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Growers plant Sonoma County’s first legal hemp crop

Lee Martinelli Jr.’s great-grandfather started growing grapes and making wine in the Russian River Valley in the 1880s. These days, the Martinelli clan farms about 500 acres of grapes with a tasting room in a landmark red barn on River Road.

What’s brand new this year are the 1,200 hemp plants, close cousins of marijuana, sprouting from a carefully tilled acre of soil, where they displaced some apple trees.

They’re about a foot tall now, protected by deer fencing and plastic sheeting to stifle weeds. They should hit five feet when harvest time arrives in the fall, accompanied by the same distinctive aroma as cannabis.

Martinelli, a fourth-generation rancher, said he’s comfortable being in the vanguard of nine growers — Santa Rosa Junior College and eight private parties — registered to raise hemp commercially for the first time in Sonoma County.

“Hopefully it’ll be a niche market that works out,” Martinelli said, having calculated, as others have, that hemp will likely prove more valuable than wine grapes and could financially invigorate other farmers, as well.

Cultivating hemp is “in my comfort zone,” he said, because both it and marijuana — both varieties of cannabis sativa — are legal.

In hemp’s case, the liberation granted by the Farm Act of 2018 at Kentucky Republican Sen. Mitch McConnell’s behest is nationwide and makes hemp, which looks and smells like marijuana, a mainstream crop.

What sets the two apart is the female hemp plant’s store of cannabidiol, or CBD, a therapeutic compound that has spawned a multibillion-dollar industry as a nonprescription remedy for chronic pain, anxiety, acne, insomnia and other conditions.

The retail market for hemp-derived CBD is estimated at up to $2.3 billion this year, soaring to as much as $11.3 billion in 2024, according to the Hemp Industry Daily, a Denver-based news website.

Hemp, one of the first crops cultivated by humans and dating back as far as 8000 B.C., may contain no more than 0.3% tetrahydrocannabinol, or THC, the compound that gives marijuana its mind-altering impact.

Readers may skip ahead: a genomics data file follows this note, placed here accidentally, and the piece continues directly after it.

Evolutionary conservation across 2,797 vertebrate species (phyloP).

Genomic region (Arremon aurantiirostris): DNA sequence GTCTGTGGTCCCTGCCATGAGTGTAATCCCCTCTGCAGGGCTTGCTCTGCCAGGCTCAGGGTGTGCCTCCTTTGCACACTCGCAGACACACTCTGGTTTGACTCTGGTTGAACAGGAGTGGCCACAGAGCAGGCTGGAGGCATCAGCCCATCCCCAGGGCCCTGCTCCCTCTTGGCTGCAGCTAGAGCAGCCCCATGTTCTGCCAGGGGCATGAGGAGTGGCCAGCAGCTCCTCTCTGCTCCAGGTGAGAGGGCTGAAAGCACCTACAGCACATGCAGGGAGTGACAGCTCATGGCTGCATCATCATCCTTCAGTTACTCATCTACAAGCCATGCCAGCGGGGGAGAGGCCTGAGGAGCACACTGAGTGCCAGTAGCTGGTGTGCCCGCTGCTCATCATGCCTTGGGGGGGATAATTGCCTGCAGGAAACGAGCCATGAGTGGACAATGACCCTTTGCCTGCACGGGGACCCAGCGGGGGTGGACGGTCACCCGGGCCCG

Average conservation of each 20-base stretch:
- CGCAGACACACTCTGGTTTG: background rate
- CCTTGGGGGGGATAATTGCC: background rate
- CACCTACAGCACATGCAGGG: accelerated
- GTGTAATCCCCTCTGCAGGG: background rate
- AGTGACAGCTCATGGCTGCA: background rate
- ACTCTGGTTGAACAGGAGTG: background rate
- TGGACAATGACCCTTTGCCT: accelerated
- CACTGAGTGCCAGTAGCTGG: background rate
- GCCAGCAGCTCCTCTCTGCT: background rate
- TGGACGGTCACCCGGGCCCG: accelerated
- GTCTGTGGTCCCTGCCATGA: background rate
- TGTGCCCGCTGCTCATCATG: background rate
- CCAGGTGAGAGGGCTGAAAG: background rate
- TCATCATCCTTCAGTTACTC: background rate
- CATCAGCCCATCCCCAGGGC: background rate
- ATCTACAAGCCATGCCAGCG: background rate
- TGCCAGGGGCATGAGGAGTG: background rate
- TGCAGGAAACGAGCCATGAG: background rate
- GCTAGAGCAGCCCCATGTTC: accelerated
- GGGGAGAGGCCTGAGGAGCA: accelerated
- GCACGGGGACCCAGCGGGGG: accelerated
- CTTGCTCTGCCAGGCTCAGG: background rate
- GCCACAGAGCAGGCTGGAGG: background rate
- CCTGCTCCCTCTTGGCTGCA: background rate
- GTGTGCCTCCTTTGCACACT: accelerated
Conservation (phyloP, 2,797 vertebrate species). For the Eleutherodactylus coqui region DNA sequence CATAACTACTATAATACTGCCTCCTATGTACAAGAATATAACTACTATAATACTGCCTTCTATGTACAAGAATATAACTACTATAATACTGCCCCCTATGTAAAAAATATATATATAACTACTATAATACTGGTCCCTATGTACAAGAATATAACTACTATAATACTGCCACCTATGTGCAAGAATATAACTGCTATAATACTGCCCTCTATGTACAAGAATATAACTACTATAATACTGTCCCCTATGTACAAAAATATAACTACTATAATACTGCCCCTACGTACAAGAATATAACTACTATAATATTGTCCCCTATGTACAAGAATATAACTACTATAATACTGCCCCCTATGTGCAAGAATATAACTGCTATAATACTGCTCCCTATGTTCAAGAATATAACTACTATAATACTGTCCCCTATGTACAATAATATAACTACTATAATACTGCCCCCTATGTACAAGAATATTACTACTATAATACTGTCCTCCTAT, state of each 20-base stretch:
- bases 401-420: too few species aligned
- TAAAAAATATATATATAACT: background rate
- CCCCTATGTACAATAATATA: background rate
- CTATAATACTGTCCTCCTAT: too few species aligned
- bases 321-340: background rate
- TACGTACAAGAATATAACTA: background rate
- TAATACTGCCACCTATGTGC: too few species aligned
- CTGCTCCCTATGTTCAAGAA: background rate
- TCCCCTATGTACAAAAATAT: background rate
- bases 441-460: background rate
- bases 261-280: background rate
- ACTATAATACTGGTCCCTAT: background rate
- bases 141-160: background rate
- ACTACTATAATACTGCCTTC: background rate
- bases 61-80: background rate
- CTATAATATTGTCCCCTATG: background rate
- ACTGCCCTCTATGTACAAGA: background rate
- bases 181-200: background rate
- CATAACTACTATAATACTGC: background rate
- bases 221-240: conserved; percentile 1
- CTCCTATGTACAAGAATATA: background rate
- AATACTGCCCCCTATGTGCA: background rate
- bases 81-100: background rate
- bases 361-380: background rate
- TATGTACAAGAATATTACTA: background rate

In fact, a mandatory preharvest chemical analysis provides the proof that hemp, with elongated, spiky leaves that make it a dead ringer for pot, is plain old hemp.

“People are dipping their feet in the water of (hemp) cultivation,” said Andrew Smith, the county agricultural commissioner.

County supervisors slapped a moratorium on hemp that prevented a crop last year, but ultimately decided on a liberal policy that allows hemp in five zoning districts — all either rural or agriculture related — covering more than 774,000 acres, about two-thirds of the county.

But the response this year was about one-third of what he expected, Smith said, with only nine registered growers.

The hesitancy, he and others said, is due to a nascent market that has missing links, including the absence of a hemp processing facility in Sonoma County and a federal Food and Drug Administration prohibition on selling CBD-infused food or dietary supplements in interstate commerce.

In a measure of the overblown anticipation of a marketing breakthrough, Coca-Cola in December refuted rumors that it was planning to sell CBD-bearing beverages.

But some entrepreneurs are forging ahead here.

Nick Stromberg, the founder of Beacon Hemp, a breeding and seed production company, is tending 14,000 hemp plants on a 2.5-acre Sebastopol area plot that also includes a 10,000-square-foot greenhouse.

Just three weeks in the ground, his plants are a foot to 18 inches tall and doing well. “Battling west county gophers right now,” he said. Corn and sunflowers ringing the hemp will ultimately hide them from view.

Stromberg, who has bachelor’s and master’s degrees in horticulture from UC Davis, started large-scale hemp breeding in Oregon in 2016. He said he “jumped at the chance” to grow it in Sonoma County.

Smoking hemp flowers, which are dried and trimmed just like cannabis, induces a feeling of relaxation and relief from anxiety, he said. Cigarette smokers sometimes turn to CBD as an alternative to tobacco, Stromberg said.

Hemp marketing is constrained now, but when it clears up there will be “tremendous demand” for hemp products intended for human consumption, he said.

Assemblywoman Cecilia Aguiar-Curry’s proposals to establish a market framework, including sales of hemp-derived food, beverages and cosmetics within the state, have been stymied in 2019 and again this year as her bills stalled in committee.

“It’s infuriating to us,” said Aguiar-Curry, D-Winters, who helps run her family’s 80-acre walnut and almond ranch in her home town.